Annapolis Boat Show 2017

Categories Supplemental Thoughts

Jen and I took the weekend off from sailing to go to the boat show in Annapolis.

We’ve been to the sailboat show in Annapolis a few times (here and here, for example). We’ve historically paired it with a University of Delaware football game, but this weekend the team was away in New York, so we were left to our own devices to make a long weekend out of it. The plan was to drive down to a hotel just outside of Annapolis (far enough away that rooms weren’t demanding a premium price) on Saturday, attend the show on Sunday, and then drive back on Monday.

We arrived earlier than anticipated on Saturday, and weren’t exactly sure what to do. We wound up driving into Baltimore and immediately found ourselves living out some of our favorite scenes from The Wire. I got us most of the way there before Jen’s navigation kicked in, and then it wanted to take us on the scenic route, so we explored the area by the train tracks where McNulty and Bunk get wasted and throw beer cans. We saw the Domino Sugar sign, near Frank Sobatka’s docks. I’m pretty sure that we drove under the overpass where McNulty crashed his car. We found the police station, where I pointed out Rawls’ office and we made guesses as to which of the officers were real po-lice. I had the brilliant idea of searching for “dive bar”—somewhere where McNulty would drink—and the first place that Jen’s telephone took us was in a group of strip clubs, not unlike Orlando’s. This didn’t seem like a great location, so we continued on. Jen’s service gave out as we entered what I presume was Omar’s neighborhood [whistles The Farmer in the Dell].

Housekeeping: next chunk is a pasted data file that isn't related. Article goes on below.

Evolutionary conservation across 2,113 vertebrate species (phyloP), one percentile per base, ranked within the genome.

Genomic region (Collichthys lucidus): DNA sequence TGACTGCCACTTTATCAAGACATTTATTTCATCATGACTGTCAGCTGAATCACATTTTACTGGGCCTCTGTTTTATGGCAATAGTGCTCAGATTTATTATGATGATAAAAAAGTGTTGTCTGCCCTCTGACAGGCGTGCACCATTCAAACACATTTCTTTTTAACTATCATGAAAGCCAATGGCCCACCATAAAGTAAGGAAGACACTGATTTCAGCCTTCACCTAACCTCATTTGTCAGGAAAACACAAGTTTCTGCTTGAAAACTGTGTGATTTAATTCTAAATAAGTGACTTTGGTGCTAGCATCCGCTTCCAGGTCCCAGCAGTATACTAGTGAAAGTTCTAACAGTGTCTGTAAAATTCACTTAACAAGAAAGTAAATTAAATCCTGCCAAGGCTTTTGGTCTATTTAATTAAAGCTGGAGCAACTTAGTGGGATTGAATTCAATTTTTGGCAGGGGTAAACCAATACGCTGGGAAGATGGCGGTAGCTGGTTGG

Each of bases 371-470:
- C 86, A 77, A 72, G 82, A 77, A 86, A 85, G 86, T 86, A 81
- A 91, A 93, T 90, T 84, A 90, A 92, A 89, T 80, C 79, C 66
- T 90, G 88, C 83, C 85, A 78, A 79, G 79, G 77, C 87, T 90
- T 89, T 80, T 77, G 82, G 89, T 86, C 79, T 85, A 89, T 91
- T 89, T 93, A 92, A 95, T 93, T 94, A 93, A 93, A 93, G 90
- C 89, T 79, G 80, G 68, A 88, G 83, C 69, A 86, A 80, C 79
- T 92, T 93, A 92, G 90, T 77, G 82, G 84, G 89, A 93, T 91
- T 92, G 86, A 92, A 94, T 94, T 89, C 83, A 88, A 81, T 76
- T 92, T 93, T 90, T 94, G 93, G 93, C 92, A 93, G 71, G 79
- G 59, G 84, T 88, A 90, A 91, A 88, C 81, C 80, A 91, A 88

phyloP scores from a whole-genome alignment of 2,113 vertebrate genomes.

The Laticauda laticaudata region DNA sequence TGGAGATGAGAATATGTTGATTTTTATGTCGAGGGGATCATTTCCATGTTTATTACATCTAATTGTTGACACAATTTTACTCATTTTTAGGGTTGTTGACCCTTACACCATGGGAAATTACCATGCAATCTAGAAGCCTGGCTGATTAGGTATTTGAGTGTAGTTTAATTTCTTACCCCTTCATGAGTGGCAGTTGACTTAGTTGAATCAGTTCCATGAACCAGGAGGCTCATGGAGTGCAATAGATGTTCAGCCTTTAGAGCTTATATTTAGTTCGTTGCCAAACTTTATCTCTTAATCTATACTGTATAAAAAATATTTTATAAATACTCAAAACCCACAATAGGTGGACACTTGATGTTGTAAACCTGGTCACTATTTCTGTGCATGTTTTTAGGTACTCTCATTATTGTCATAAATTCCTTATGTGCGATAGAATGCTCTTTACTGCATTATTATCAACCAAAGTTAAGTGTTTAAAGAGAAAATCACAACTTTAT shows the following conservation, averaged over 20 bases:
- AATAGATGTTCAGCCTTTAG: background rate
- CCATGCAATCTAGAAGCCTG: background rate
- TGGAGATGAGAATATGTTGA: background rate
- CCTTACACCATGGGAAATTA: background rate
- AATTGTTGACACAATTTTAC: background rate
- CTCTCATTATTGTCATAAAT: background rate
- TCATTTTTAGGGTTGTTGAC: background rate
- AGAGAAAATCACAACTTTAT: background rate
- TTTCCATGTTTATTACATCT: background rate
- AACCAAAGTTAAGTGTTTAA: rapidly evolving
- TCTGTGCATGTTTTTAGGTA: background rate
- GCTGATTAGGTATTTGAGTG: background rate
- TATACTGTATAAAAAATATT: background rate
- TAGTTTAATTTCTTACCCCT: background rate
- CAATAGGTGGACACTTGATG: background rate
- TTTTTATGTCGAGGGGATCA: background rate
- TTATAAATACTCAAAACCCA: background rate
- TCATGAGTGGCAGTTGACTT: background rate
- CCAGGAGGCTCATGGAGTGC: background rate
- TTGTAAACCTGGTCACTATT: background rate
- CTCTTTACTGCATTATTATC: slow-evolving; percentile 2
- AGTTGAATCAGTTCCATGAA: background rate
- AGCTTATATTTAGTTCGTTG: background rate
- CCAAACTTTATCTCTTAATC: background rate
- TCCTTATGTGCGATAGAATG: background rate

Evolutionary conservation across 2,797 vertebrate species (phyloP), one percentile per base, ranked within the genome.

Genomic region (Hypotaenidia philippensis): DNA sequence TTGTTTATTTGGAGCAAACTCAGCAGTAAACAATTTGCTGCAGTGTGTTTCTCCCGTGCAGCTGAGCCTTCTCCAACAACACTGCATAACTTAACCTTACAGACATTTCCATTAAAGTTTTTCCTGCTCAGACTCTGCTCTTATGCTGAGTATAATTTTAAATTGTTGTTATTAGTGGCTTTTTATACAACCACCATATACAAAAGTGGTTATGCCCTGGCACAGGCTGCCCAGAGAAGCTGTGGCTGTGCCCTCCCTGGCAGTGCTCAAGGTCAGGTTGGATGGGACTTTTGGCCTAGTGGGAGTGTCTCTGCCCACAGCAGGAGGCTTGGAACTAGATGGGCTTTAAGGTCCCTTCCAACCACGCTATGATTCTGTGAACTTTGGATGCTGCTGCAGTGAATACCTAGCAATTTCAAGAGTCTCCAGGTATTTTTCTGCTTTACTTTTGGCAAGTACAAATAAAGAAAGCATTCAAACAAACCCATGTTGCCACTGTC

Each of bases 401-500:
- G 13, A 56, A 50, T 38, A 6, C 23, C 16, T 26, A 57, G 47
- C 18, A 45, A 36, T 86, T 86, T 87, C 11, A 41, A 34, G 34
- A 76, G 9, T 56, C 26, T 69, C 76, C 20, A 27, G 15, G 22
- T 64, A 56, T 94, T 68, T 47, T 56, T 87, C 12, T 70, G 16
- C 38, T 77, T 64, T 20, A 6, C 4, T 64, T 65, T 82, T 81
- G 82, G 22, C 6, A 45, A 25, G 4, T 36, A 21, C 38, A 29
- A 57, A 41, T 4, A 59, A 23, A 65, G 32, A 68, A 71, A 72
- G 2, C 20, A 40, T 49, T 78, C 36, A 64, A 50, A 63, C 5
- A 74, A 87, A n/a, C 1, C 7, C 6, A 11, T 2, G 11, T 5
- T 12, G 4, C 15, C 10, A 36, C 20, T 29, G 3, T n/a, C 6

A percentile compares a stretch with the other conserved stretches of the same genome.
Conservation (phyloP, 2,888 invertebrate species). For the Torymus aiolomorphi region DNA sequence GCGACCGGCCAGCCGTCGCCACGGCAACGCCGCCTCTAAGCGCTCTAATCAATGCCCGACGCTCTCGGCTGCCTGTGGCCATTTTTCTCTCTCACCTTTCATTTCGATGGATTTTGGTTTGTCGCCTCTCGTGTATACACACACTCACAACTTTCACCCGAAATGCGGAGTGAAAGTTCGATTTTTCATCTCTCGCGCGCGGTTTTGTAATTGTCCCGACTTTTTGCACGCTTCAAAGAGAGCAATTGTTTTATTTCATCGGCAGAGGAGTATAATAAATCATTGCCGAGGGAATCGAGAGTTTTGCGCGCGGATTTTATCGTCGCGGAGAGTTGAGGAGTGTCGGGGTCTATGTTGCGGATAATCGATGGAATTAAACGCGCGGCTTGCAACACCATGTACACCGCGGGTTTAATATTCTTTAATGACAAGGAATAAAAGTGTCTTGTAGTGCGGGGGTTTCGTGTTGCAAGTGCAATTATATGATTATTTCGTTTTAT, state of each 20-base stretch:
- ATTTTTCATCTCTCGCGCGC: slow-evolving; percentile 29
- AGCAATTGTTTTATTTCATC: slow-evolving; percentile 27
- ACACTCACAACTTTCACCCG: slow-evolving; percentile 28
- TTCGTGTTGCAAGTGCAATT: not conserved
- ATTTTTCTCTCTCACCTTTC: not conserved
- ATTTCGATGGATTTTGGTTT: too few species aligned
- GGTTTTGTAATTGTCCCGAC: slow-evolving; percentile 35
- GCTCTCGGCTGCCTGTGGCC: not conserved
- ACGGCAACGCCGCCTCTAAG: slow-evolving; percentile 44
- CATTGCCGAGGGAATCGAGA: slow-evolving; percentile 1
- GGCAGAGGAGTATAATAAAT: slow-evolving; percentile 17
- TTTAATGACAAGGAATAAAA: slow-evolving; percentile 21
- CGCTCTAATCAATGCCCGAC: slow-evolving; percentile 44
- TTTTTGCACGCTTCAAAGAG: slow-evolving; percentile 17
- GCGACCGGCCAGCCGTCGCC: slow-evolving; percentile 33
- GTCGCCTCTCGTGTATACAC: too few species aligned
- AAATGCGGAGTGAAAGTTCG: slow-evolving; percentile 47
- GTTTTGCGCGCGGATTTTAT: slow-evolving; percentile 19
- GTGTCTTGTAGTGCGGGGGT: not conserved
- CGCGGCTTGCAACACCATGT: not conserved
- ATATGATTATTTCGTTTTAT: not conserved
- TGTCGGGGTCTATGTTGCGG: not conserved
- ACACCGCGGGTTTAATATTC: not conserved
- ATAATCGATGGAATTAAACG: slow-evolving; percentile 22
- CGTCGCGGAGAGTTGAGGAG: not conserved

Our second dive bar search lead us mostly on a quest for parking. The parking signs in that area of Baltimore were a broken logic puzzle and we wound up ditching the car near some vacants. When we got to the bar, I ordered The Special. Without pausing, the bartender came back with, “How do you know about The Special?”

In Philadelphia, there is the Citywide Special (traditionally, a pounder of PBR and a shot of Jim Beam), but at this Baltimore establishment, it was a shot of “Evil” and a Natty Boh. The Evil is Lithuanian Vyritos, which is some sort of cinnamon-flavored grain alcohol concoction, and the Natty Boh is a can of National Bohemian Beer, the official lager of Baltimore.


For some reason, I hated Natty Boh in college, but I’ve worked hard to overcome beer snobbery, and I now consider it a fine regional beer. There’s certainly nothing I’d rather drink with a bunch of regulars in a Baltimore dive. The bartender excused herself to go to 7-11, and returned with a large bag of candy that she was adamant about sharing with the bar. Jen tried some sort of marshmallow churro thing while I did her shot of Evil (we hadn’t adequately explained that I was the only one drinking). The bouncer brought his own bag of snacks for the evening, and everything was offered up for sharing as if we’d been drinking there for a decade. Charm City.

On Sunday, we drove in to Annapolis.